Developing an independent software funded by the ICC could help in evaluating the accuracy of the two competing ball-tracking technologies - Hawk-Eye and Virtual Eye - according to Paul Hawkins, the former's chief executive.
Hawk-Eye was used for the 2011 World Cup among other series, and Virtual Eye was used during the 2010-11 Ashes.
An independent software may not be as accurate as the two systems currently in use, it would still be good enough to point out glaring errors committed by either technology provider, Hawkins believed.
"What we have proposed to the ICC, which I feel will be hugely beneficial to everyone involved, including ourselves, is a software solution which the ICC could use to independently monitor both systems, ourselves and Virtual Eye," Hawkins said.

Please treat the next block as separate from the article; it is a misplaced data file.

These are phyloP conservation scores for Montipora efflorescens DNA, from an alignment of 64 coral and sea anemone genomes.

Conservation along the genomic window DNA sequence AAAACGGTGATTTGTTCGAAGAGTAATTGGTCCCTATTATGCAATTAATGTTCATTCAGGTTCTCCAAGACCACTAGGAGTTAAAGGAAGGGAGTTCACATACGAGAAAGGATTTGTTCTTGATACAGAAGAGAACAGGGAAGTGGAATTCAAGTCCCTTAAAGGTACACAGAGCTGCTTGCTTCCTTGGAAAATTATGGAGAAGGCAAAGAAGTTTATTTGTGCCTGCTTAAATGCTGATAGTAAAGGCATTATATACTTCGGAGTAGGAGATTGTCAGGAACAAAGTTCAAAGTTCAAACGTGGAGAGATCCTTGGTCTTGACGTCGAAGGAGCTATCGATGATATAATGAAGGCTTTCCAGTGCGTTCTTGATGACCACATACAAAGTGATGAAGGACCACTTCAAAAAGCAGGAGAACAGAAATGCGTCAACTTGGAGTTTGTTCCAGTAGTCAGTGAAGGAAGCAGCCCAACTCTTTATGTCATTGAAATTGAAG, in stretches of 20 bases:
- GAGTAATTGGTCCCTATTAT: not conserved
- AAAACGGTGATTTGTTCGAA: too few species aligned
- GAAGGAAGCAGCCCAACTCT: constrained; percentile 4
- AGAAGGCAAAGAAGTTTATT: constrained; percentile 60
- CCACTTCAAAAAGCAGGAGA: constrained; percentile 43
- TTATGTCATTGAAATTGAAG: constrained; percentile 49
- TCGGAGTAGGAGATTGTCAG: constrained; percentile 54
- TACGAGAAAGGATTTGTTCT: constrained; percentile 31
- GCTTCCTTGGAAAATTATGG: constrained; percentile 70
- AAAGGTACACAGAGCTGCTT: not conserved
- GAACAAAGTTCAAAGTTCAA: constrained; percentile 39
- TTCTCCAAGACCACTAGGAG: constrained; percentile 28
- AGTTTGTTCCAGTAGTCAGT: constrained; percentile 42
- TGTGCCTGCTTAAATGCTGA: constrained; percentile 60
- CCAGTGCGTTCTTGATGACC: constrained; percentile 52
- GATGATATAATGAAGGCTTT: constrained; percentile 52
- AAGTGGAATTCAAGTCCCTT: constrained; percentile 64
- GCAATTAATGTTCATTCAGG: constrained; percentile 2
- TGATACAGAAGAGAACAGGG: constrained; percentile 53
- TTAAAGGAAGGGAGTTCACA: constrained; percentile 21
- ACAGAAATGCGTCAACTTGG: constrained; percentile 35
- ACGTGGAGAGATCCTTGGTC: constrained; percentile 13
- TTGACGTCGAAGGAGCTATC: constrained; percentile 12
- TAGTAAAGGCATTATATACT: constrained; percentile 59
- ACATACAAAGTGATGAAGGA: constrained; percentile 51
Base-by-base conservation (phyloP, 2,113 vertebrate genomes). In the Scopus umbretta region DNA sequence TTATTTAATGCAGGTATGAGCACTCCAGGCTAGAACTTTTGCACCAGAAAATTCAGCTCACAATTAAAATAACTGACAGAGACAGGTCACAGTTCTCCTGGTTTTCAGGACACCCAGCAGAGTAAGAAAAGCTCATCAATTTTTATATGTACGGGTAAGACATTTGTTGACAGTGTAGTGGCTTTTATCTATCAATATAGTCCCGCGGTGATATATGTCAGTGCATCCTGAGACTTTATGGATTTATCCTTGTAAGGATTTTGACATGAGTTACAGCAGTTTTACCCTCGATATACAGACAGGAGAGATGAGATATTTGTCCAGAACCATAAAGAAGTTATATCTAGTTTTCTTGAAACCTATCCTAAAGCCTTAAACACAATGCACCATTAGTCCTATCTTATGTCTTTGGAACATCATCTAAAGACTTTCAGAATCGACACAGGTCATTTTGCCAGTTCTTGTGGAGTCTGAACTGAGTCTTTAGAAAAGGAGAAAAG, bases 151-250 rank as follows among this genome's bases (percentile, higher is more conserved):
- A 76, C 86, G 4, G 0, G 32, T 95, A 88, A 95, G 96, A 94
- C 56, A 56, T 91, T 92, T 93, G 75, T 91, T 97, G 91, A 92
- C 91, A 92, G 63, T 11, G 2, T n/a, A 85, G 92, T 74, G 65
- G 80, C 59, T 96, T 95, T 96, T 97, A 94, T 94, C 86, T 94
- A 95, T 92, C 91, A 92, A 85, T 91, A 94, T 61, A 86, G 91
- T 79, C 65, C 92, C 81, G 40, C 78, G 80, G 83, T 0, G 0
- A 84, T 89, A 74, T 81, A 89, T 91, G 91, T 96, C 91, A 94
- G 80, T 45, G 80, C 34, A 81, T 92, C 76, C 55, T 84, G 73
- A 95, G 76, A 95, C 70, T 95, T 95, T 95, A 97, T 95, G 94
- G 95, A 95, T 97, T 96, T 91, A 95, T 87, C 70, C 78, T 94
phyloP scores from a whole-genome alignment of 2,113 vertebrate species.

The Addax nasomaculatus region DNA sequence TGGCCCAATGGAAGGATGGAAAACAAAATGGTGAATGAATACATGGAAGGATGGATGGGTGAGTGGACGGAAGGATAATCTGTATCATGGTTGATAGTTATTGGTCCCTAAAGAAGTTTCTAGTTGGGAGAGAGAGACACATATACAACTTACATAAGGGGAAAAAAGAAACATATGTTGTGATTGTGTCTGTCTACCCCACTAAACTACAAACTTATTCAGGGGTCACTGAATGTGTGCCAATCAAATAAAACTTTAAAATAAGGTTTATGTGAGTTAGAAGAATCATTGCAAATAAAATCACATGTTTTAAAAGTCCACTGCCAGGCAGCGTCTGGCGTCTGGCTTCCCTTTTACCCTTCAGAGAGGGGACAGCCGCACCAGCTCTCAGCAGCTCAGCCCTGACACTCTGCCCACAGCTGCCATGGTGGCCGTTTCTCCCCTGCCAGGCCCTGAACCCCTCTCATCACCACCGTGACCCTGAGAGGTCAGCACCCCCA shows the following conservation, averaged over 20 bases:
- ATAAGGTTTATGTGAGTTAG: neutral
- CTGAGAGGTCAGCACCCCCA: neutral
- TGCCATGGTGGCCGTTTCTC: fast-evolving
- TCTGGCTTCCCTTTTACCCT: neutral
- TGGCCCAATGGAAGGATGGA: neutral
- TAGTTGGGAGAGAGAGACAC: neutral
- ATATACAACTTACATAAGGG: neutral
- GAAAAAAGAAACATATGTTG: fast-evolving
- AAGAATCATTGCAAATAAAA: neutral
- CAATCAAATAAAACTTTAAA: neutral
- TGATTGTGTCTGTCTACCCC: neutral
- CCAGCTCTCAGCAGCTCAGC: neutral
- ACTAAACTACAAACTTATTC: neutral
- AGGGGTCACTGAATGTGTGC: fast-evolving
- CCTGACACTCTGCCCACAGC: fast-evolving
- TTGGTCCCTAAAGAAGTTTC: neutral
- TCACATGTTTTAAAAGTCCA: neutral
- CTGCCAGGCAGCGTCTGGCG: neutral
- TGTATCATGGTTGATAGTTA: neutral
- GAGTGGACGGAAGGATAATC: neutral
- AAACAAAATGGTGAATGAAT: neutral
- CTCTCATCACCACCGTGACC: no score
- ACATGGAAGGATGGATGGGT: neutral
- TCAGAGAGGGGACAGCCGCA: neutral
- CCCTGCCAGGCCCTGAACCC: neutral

Explaining further he said, "So any lbw decision used for DRS, or not for DRS, that anyone has concern with, be it the board, players or the umpires, then the ICC can look into it in the same way that they evaluate the human umpires. It'll be very easy for them to have a software that will give them independent answers for pitch point, interception point, prediction of whether the ball will go on to hit the stumps."
"It certainly won't be as accurate as our system but will be accurate enough to highlight if either system had made a glaring error, of over two centimetres for example," he was quoted as saying by website.
Hawkins also suggested penalties be imposed on the two providers if they were found to be consistently inaccurate.